|Muhammad M. Munir,||Aga Khan University Hospital, Karachi City, Sindh, Pakistan|
|Russell S. Martins,||Aga Khan University Hospital, Karachi City, Sindh, Pakistan|
|Asad I. Mian, MD, PhD||Aga Khan University Hospital, Department of Emergency Medicine, Karachi City, Sindh, Pakistan|
The emergency department (ED) represents a frontline in the response to the COVID-19 (coronavirus disease 2019) pandemic. This is similar to the 2002–2004 SARS-CoV-1 (severe acute respiratory syndrome coronavirus) epidemic, where EDs played an important role in triage and screening of patients presenting to hospitals. In this letter, we review the impact of the SARS epidemic on hospital ED admissions, and discuss implications for COVID-19 to enable healthcare systems to better anticipate and manage the effects of the current pandemic on the ED.
During the peak of the SARS outbreak, studies from affected countries (predominantly high-income countries such as Taiwan, Singapore, Hong Kong, and Canada) reported overall declining ED visits, especially for high-acuity and non-respiratory emergencies. 1-9 Rates of acute myocardial infarction, pulmonary embolism, and gastrointestinal bleeding presenting to EDs declined, indicating that some seriously ill patients did not get access to appropriate medical care. 1 Possible reasons for declining ED visits included patient fear of contracting SARS from EDs, official announcements deterring ED visits, and the media’s portrayal of the disease. 2, 3, 10 However, some EDs reported an increase in patients harboring concerns of SARS infection, occasionally even without any respiratory symptoms. 6 Symptomless patients posed a challenge to EDs, as overburdened healthcare workers often delayed the full assessment of these patients although they could represent asymptomatic but infective sources of SARS. Moreover, the increase in potential SARS patients visiting EDs deterred not only healthcare-seeking behavior, but also healthcare-providing behavior due to fear of nosocomial transmission and insufficient isolation facilities. 3 However, despite a decline in number of visits, ED staff were increasingly overburdened with the triage and management of the influx of potential SARS patients. 3 As a result, EDs also saw a drop in performance and quality of care indicators, such as length of stay and early return to the ED. 4 Moreover, although expenses in the ED fell, the increased per patient expenditures (up to 35.9%), decreased reimbursements (up to 21.7%), operational disruptions, and decreased surgical procedures placed hospitals under major financial stress. 3, 7 Hospital recovery time, in terms of ED visits, ranged from months to years. 5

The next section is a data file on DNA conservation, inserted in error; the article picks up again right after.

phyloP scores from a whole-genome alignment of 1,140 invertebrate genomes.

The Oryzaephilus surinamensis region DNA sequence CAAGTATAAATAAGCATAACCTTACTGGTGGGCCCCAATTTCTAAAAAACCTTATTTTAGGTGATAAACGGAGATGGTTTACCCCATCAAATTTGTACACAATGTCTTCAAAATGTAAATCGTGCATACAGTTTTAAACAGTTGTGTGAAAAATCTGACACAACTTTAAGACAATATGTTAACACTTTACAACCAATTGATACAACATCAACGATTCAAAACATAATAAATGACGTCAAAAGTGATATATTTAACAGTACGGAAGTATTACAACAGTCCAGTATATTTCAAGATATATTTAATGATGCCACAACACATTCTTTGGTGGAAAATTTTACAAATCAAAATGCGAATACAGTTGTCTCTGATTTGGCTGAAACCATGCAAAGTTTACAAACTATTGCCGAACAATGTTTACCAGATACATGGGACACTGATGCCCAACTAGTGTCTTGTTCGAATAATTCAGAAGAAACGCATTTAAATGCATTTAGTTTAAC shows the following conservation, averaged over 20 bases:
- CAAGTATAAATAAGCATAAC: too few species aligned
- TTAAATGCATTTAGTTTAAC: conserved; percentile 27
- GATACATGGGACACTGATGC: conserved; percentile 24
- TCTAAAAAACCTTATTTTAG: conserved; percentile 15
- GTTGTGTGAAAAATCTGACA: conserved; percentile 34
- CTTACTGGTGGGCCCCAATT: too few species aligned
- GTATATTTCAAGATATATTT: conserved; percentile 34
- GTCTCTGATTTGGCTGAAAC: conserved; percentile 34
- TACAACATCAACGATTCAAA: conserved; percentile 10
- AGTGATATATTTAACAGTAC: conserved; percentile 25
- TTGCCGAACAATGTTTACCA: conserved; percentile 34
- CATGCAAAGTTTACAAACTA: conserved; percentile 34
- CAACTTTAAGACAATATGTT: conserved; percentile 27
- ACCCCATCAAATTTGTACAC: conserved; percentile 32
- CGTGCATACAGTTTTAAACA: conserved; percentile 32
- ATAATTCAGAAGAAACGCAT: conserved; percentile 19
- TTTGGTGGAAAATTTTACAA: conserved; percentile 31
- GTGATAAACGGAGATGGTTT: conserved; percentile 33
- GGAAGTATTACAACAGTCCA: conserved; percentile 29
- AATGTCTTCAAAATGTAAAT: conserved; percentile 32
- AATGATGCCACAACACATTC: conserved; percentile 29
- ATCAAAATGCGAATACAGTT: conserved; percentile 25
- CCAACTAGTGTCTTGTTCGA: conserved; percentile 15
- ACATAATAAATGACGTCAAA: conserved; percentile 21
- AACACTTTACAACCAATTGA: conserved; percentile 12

Despite most SARS data discussed in this letter originating from high-income countries, we expect the COVID-19 pandemic to produce similar – though perhaps more augmented – effects on ED trends worldwide. The public’s fear of COVID-19 resulting in decreased ED visits for emergencies risks serious health consequences that must not be overlooked. Hospitals must explore ways to reduce these unfortunate consequences, such as the use of telephone helplines encouraging the use of hospital services when appropriate. Telehealth also enables hospitals to continue providing consultations for other medical specialties, thereby reducing financial losses. Reducing the likelihood of a nosocomial COVID-19 outbreak, while also alleviating the public’s fear of visiting an ED, may be achieved through better infection control measures and availability of appropriate personal protective equipment. Where possible, the construction of isolation centers (away from existing EDs), and designation of specific public hospitals for the testing and management of COVID-19 patients, could also offer potential solutions. Additionally, it is also important for public health systems to maintain constant, positive, yet transparent, communication with patients and families through the pandemic. Lastly, decreased revenue from declining visits to EDs may cripple a hospital financially and quickly render it incapable of continuing health provision during the pandemic. To negate this, it is important for governments to mobilize financial resources to compensate hospitals and healthcare workers, ensuring their ability and motivation to continue fighting COVID-19.